Finance Minister Nirmala Sitharaman on Wednesday said that India’s economic growth might have slowed down but there was no impending threat of a “recession”.
"Growth may have come down, but not a recession yet, and won't be a recession ever,"
FM Sitharaman said in the upper house of the Parliament.
Economists define a recession as a period of negative economic growth over two consecutive quarters.
The Indian economy expanded by 5 percent in the April-June quarter, its slowest pace since 2013. The projections are that it may have slowed down further in the second quarter, making six consecutive quarters of slowing growth, a first since 2012.
Here are ten countries that are facing economic recession:
Hong Kong GDP shrank 3.2 percent in July-September 2019 from the preceding period, contracting for a second straight quarter, according to the preliminary government data. Violent anti-government protests and the prolonged trade war between US and China have impacted the economy.
Mexico’s economy contracted by 0.1 percent on a quarterly basis in seasonally-adjusted terms during both the first and second quarters of 2019 after also shrinking by the same margin in the last three months of the previous year.
In a preliminary estimate published at the end of October, it was reported that the economy grew by 0.1 percent from the previous quarter during the July-September period. However, that figure was revised downwards to show that the economy stagnated.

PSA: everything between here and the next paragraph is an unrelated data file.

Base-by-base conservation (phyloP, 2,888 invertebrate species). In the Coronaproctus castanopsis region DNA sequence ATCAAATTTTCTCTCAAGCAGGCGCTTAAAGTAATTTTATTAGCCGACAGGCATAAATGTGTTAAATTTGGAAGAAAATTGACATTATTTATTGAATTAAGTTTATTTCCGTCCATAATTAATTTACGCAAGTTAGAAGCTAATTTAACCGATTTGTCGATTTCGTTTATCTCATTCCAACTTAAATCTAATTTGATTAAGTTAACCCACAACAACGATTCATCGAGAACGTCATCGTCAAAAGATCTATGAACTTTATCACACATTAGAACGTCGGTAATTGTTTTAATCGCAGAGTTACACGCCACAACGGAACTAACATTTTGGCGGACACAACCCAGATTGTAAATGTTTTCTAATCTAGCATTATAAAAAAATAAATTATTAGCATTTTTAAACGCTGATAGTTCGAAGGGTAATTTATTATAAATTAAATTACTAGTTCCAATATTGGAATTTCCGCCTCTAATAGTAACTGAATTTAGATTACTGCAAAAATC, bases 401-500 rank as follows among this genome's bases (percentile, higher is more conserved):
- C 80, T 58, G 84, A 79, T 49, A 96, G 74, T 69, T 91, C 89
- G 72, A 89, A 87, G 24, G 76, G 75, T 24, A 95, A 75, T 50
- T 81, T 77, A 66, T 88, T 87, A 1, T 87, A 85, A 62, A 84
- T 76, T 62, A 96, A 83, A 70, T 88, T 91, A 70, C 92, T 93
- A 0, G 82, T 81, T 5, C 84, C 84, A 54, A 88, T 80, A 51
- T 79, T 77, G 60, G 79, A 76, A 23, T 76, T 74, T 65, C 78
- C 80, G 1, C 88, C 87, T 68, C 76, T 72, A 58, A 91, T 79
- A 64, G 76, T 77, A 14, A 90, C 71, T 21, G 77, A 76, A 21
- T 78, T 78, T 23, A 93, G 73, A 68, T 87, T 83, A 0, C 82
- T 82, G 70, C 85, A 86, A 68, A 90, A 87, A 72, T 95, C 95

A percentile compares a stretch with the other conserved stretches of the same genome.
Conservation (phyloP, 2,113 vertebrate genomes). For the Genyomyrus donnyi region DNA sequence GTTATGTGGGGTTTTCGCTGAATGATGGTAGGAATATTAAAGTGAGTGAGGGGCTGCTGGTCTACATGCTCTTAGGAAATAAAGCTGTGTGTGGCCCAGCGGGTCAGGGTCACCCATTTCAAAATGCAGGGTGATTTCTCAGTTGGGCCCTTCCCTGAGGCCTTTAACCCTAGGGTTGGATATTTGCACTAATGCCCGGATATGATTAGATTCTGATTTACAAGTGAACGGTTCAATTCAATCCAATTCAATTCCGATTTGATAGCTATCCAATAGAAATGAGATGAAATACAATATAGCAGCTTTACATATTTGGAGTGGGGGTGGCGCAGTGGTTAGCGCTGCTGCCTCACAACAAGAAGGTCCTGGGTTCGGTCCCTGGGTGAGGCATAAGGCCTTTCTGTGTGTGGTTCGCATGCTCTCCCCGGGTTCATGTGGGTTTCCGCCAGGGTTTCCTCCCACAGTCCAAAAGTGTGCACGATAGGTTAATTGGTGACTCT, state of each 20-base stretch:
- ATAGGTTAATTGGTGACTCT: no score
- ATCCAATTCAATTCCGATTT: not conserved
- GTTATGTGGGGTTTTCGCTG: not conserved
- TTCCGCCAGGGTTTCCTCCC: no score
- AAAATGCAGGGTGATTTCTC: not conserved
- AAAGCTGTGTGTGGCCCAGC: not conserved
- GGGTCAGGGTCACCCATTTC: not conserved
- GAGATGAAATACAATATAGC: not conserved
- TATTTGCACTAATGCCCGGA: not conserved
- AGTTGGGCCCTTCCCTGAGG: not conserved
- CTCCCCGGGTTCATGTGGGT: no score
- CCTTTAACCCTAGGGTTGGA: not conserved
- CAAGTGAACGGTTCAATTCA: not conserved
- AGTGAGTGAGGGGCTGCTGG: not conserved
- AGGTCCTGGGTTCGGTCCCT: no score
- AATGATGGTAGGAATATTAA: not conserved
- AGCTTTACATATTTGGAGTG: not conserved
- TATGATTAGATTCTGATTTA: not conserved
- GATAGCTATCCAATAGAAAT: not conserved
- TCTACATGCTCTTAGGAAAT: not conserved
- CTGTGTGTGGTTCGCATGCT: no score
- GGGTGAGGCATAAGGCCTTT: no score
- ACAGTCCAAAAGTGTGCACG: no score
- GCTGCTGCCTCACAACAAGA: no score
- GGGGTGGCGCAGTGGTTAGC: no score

Argentina just went through one of the worst stock market crashes in decades. Argentina’s inflation is running at an annual rate of above 50 percent. Moreover, interest rates are sky-high and the economy has been mired in recession for most of last year.
The German economy contracted 0.1 percent in the second quarter after an anemic 0.4 percent growth at the start of 2019. Germany is heavily reliant on manufacturing cars and other industrial goods to boost its economy but the global slowdown has impacted it severely.
A big slump in investments due to uncertainty over Brexit has resulted in growth falling to 0.2 percent in the second quarter after a weak 0.5 percent performance in the first quarter.
The third-largest economy in the eurozone entered a recession last year. The second-quarter growth was just 0.2 percent with concerns looming that it will turn negative.
Sluggish domestic demand and struggling exports led the South American economy to shrink 0.2 percent in the first quarter and it is widely expected to show negative growth again in the second quarter.
The prolonged US-China trade war hit the exports from Singapore that resulted in its economy contracting 3.3 percent in the second quarter from over 3 percent growth in the first quarter.
The South Korean economy shrank 0.4 percent in the first quarter but rose 1.1 percent in the second quarter. South Korean exports will have a severe impact due to its trade war with Japan which is expected to drag down growth further.
Economists believe Russia’s growing reliance on already slowing China is hurting its economy. Russia is struggling since 2014 after oil prices declined and there were sanctions imposed on it due to its military actions in Ukraine.